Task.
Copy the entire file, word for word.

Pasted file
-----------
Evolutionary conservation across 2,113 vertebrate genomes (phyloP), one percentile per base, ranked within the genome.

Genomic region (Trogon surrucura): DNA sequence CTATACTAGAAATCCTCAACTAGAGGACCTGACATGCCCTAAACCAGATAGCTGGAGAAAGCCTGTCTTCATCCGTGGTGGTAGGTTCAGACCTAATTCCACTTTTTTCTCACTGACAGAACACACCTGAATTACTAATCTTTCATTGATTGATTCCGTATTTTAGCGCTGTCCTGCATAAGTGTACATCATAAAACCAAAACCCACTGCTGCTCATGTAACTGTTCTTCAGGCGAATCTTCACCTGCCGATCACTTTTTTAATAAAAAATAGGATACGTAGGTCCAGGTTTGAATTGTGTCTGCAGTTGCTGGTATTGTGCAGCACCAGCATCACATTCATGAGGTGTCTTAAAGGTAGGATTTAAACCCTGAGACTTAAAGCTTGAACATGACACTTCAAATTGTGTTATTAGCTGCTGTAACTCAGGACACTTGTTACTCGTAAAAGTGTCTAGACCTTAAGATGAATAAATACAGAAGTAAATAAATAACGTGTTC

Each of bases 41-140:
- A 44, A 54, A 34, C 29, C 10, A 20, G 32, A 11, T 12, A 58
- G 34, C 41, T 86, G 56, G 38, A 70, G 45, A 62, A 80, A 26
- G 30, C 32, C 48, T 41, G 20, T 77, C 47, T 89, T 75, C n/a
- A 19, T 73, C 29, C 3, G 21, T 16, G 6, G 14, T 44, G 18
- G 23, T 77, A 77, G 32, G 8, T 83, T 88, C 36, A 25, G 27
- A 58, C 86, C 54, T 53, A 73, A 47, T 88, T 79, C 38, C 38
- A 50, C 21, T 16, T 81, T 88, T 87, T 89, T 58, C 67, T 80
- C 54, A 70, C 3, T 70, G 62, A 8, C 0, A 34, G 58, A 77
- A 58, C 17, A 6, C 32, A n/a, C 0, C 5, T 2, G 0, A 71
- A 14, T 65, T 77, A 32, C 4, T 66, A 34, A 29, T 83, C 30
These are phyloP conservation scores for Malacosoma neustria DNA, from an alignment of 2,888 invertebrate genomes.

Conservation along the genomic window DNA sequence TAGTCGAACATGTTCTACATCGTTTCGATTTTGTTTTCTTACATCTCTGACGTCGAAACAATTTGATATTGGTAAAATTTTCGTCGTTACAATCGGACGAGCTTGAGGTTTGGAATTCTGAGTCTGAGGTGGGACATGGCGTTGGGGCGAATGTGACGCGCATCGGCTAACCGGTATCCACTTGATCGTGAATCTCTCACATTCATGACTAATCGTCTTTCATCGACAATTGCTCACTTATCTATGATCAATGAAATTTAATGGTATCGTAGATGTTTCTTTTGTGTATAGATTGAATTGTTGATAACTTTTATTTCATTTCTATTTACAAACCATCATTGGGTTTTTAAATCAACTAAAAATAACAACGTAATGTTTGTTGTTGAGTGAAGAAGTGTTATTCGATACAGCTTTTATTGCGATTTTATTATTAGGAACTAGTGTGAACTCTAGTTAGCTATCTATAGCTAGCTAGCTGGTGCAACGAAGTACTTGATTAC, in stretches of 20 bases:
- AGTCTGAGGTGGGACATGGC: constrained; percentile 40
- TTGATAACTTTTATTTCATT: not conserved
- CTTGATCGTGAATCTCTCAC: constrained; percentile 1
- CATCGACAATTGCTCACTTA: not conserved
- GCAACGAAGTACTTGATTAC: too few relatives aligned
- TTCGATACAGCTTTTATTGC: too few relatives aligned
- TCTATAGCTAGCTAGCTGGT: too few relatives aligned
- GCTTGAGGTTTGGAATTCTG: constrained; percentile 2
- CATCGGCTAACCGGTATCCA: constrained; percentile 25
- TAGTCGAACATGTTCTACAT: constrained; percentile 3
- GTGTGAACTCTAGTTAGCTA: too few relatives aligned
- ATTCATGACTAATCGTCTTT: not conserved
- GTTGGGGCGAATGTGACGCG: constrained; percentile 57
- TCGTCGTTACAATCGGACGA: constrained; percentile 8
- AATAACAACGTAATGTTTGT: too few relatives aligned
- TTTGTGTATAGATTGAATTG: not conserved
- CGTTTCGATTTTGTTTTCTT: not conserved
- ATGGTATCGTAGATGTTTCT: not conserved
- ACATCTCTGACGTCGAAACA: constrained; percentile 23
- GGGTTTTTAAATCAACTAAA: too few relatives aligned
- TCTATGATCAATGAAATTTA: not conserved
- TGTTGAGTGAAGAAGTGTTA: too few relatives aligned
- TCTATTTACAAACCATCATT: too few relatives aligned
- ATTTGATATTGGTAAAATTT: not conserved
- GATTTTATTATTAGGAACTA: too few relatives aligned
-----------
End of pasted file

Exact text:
Evolutionary conservation across 2,113 vertebrate genomes (phyloP), one percentile per base, ranked within the genome.

Genomic region (Trogon surrucura): DNA sequence CTATACTAGAAATCCTCAACTAGAGGACCTGACATGCCCTAAACCAGATAGCTGGAGAAAGCCTGTCTTCATCCGTGGTGGTAGGTTCAGACCTAATTCCACTTTTTTCTCACTGACAGAACACACCTGAATTACTAATCTTTCATTGATTGATTCCGTATTTTAGCGCTGTCCTGCATAAGTGTACATCATAAAACCAAAACCCACTGCTGCTCATGTAACTGTTCTTCAGGCGAATCTTCACCTGCCGATCACTTTTTTAATAAAAAATAGGATACGTAGGTCCAGGTTTGAATTGTGTCTGCAGTTGCTGGTATTGTGCAGCACCAGCATCACATTCATGAGGTGTCTTAAAGGTAGGATTTAAACCCTGAGACTTAAAGCTTGAACATGACACTTCAAATTGTGTTATTAGCTGCTGTAACTCAGGACACTTGTTACTCGTAAAAGTGTCTAGACCTTAAGATGAATAAATACAGAAGTAAATAAATAACGTGTTC

Each of bases 41-140:
- A 44, A 54, A 34, C 29, C 10, A 20, G 32, A 11, T 12, A 58
- G 34, C 41, T 86, G 56, G 38, A 70, G 45, A 62, A 80, A 26
- G 30, C 32, C 48, T 41, G 20, T 77, C 47, T 89, T 75, C n/a
- A 19, T 73, C 29, C 3, G 21, T 16, G 6, G 14, T 44, G 18
- G 23, T 77, A 77, G 32, G 8, T 83, T 88, C 36, A 25, G 27
- A 58, C 86, C 54, T 53, A 73, A 47, T 88, T 79, C 38, C 38
- A 50, C 21, T 16, T 81, T 88, T 87, T 89, T 58, C 67, T 80
- C 54, A 70, C 3, T 70, G 62, A 8, C 0, A 34, G 58, A 77
- A 58, C 17, A 6, C 32, A n/a, C 0, C 5, T 2, G 0, A 71
- A 14, T 65, T 77, A 32, C 4, T 66, A 34, A 29, T 83, C 30
These are phyloP conservation scores for Malacosoma neustria DNA, from an alignment of 2,888 invertebrate genomes.

Conservation along the genomic window DNA sequence TAGTCGAACATGTTCTACATCGTTTCGATTTTGTTTTCTTACATCTCTGACGTCGAAACAATTTGATATTGGTAAAATTTTCGTCGTTACAATCGGACGAGCTTGAGGTTTGGAATTCTGAGTCTGAGGTGGGACATGGCGTTGGGGCGAATGTGACGCGCATCGGCTAACCGGTATCCACTTGATCGTGAATCTCTCACATTCATGACTAATCGTCTTTCATCGACAATTGCTCACTTATCTATGATCAATGAAATTTAATGGTATCGTAGATGTTTCTTTTGTGTATAGATTGAATTGTTGATAACTTTTATTTCATTTCTATTTACAAACCATCATTGGGTTTTTAAATCAACTAAAAATAACAACGTAATGTTTGTTGTTGAGTGAAGAAGTGTTATTCGATACAGCTTTTATTGCGATTTTATTATTAGGAACTAGTGTGAACTCTAGTTAGCTATCTATAGCTAGCTAGCTGGTGCAACGAAGTACTTGATTAC, in stretches of 20 bases:
- AGTCTGAGGTGGGACATGGC: constrained; percentile 40
- TTGATAACTTTTATTTCATT: not conserved
- CTTGATCGTGAATCTCTCAC: constrained; percentile 1
- CATCGACAATTGCTCACTTA: not conserved
- GCAACGAAGTACTTGATTAC: too few relatives aligned
- TTCGATACAGCTTTTATTGC: too few relatives aligned
- TCTATAGCTAGCTAGCTGGT: too few relatives aligned
- GCTTGAGGTTTGGAATTCTG: constrained; percentile 2
- CATCGGCTAACCGGTATCCA: constrained; percentile 25
- TAGTCGAACATGTTCTACAT: constrained; percentile 3
- GTGTGAACTCTAGTTAGCTA: too few relatives aligned
- ATTCATGACTAATCGTCTTT: not conserved
- GTTGGGGCGAATGTGACGCG: constrained; percentile 57
- TCGTCGTTACAATCGGACGA: constrained; percentile 8
- AATAACAACGTAATGTTTGT: too few relatives aligned
- TTTGTGTATAGATTGAATTG: not conserved
- CGTTTCGATTTTGTTTTCTT: not conserved
- ATGGTATCGTAGATGTTTCT: not conserved
- ACATCTCTGACGTCGAAACA: constrained; percentile 23
- GGGTTTTTAAATCAACTAAA: too few relatives aligned
- TCTATGATCAATGAAATTTA: not conserved
- TGTTGAGTGAAGAAGTGTTA: too few relatives aligned
- TCTATTTACAAACCATCATT: too few relatives aligned
- ATTTGATATTGGTAAAATTT: not conserved
- GATTTTATTATTAGGAACTA: too few relatives aligned